7.3/10
11,906
69 user 65 critic

Mrs Brown (1997)

When Queen Victoria's husband dies, she finds solace in her trusted servant, Mr. Brown, but their relationship also brings scandal and turmoil.

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Nominated for 2 Oscars. Another 12 wins & 23 nominations. See more awards »

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Cast

Cast overview, first billed only:
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Richard Pasco ...
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Bridget McConnell ...
Lady Ely
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Lady Churchill
Catherine O'Donnell ...
Lady-in-Waiting
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Princess Helena
Claire Nicolson ...
Princess Louise
Hattie Ladbury ...
Princess Alice
Oliver Kent ...
Prince Alfred
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Storyline

Queen Victoria is deeply depressed after the death of her husband, disappearing from public. Her servant Brown, who adores her, through caress and admiration brings her back to life, but that relationship creates scandalous situation and is likely to lead to monarchy crisis. Written by Anonymous

Plot Summary | Add Synopsis

Taglines:

Queen Victoria, the world's most powerful woman. John Brown, a simple Scottish Highlander. Their extraordinary friendship transformed an empire.


Motion Picture Rating (MPAA)

Rated PG for a beating, language and brief nudity | See all certifications »

Parents Guide:

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Details

Official Sites:

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Release Date:

3 October 1997 (USA)  »

Also Known As:

Her Majesty, Mrs. Brown  »

Filming Locations:

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Box Office

Opening Weekend USA:

$76,268, 20 July 1997, Limited Release

Gross USA:

$9,217,930, 22 March 1998

Cumulative Worldwide Gross:

$4,300,000, 21 December 1997
See more on IMDbPro »

Company Credits

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Technical Specs

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Sound Mix:

Color:

Aspect Ratio:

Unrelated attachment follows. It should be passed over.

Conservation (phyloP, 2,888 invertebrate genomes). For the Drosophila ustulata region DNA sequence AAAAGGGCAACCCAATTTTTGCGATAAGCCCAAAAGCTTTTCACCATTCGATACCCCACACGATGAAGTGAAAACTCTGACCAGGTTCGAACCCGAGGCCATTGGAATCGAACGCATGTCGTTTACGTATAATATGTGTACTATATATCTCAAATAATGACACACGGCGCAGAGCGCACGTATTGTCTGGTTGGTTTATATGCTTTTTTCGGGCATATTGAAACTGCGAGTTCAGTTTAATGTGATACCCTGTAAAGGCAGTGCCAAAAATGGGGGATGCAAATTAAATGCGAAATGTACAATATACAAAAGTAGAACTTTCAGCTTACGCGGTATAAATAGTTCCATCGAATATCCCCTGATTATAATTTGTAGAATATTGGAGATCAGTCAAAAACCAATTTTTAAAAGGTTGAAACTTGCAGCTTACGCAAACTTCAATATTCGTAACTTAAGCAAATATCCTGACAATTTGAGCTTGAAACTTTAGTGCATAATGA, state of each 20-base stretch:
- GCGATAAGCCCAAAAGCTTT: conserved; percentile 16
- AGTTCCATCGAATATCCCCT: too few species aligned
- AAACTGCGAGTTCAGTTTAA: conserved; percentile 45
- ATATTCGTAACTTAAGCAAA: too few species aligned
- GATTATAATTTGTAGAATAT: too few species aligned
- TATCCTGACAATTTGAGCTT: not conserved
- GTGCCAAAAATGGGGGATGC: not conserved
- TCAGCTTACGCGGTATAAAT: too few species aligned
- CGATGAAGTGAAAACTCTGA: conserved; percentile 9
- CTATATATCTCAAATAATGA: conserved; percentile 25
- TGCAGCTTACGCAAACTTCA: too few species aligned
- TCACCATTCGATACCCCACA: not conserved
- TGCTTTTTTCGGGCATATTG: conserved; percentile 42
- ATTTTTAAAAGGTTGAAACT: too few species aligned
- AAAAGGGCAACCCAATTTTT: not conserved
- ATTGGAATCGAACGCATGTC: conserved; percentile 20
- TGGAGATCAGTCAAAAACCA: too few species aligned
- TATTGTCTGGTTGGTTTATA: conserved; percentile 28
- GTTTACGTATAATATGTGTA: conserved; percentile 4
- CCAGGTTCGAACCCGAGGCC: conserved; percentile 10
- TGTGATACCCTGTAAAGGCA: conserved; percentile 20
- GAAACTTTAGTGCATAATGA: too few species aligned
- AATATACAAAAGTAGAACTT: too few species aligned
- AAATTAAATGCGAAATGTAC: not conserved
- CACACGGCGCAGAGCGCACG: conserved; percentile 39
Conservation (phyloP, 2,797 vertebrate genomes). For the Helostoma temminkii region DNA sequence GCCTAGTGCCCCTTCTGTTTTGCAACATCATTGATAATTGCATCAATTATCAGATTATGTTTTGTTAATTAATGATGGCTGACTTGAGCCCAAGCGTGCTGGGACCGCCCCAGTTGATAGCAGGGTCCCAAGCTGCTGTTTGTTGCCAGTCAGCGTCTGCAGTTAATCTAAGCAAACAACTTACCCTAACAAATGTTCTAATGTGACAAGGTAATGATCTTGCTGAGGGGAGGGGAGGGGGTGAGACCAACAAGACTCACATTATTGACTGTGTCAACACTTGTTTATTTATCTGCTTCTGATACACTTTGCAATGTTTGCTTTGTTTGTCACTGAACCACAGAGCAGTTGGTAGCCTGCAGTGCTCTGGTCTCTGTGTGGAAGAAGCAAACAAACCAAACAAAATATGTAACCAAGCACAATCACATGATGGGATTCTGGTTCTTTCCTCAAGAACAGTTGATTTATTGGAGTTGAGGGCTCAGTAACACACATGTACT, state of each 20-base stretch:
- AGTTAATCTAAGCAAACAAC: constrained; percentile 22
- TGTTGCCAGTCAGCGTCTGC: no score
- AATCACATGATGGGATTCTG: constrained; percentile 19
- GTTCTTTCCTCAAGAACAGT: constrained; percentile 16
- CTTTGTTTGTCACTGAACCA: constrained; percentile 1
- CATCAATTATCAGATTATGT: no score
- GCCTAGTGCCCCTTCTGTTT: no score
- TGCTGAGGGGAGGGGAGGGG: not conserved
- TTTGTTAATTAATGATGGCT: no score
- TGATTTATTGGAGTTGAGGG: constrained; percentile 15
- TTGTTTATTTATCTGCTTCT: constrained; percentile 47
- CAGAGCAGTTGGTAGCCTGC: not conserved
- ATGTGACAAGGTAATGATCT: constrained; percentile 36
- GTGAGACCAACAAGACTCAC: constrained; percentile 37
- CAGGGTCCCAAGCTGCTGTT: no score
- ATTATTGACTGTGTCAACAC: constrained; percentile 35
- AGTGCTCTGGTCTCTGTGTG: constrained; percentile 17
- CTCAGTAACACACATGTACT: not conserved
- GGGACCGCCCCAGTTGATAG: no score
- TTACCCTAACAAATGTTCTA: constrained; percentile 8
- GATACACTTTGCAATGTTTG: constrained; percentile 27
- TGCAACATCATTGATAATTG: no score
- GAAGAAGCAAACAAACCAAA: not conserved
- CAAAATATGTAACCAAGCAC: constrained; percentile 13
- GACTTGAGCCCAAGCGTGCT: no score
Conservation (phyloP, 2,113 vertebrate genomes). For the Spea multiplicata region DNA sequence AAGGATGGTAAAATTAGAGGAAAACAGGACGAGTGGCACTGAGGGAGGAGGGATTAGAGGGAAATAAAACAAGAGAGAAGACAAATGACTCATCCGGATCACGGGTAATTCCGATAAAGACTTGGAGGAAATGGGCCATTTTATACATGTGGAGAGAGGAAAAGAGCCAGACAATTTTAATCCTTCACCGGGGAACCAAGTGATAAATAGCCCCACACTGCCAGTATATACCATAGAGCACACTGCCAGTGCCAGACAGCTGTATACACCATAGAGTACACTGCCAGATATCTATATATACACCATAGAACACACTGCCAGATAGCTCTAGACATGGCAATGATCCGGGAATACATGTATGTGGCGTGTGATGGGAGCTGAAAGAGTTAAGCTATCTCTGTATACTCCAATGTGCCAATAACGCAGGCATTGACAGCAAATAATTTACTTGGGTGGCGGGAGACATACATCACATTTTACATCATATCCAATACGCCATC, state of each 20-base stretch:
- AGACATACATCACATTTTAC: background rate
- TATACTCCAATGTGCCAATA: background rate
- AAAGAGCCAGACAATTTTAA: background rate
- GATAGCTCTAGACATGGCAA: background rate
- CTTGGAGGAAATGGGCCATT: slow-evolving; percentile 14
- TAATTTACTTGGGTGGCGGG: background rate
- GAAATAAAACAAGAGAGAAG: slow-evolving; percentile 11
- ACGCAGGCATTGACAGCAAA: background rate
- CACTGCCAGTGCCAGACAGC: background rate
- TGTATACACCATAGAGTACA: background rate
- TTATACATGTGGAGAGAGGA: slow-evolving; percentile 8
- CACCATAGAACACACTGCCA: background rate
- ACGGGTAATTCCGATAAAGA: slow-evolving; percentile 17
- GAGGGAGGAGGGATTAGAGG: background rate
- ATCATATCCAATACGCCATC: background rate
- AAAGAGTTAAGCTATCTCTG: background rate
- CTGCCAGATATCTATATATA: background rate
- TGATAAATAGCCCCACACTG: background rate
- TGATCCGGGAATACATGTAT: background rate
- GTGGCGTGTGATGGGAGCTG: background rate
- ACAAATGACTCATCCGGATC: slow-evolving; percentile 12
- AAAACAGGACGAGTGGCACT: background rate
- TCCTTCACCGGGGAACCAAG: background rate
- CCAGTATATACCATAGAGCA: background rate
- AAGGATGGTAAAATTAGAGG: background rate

1.85 : 1
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Did You Know?

Trivia

Gerard Butler's first film. See more »

Goofs

At Osborne House, Brown is standing on the upper terrace, below the second story grand hall windows, with the Queen's white pony, ready and waiting for the Queen's call to ride. Seen at upper terrace level, he is standing on the horse's right side, as the Queen is walking through the grand hall with her daughters, she notices Brown standing and waiting through the window, and pauses at the window to observe more closely, but now Brown is standing on the horse's left side, which appears closer to the window because of the angle of the shot.. See more »

Quotes

[first lines]
John Brown: God save the Queen!
[shoots into the dark]
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Connections

Version of The Mudlark (1950) See more »

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User Reviews

Unanswered question the key to satisfying, involving film
6 September 2000 | by See all my reviews

I saw this movie again last night on video, having seen it before. It's one of those unpretentious films that leaves you wondering why you are - quietly - so involved: it "sneaks up" on you. Musing, it occurred to me that the unnamed force holding the story together is the unidentified motivation of John Brown. Why does he become so doggedly concerned with the welfare of this woman - in both her manners and her position the epitome of that English system of class and values he so disdains - even to the point of near obsession? We can see from his other actions and words that it has something to do with responsibility, independence, kindness, strength and weakness, and most of all honesty - he cannot dissemble - but fortunately, the film makers and the actor don't pry. The character is that wonderful thing, opaque yet real, sympathetic yet independent and never cloying - a wonderful antidote to run of the mill characterisation where we, the audience, are forced relentlessly to "relate". You really feel as if you have met a man as you might in life. At the largest level, I got out of the film the sense of what is possible - in terms of feeling, of relationship, of kindness to others - to a person when they truly accept themselves and live life on their own terms.


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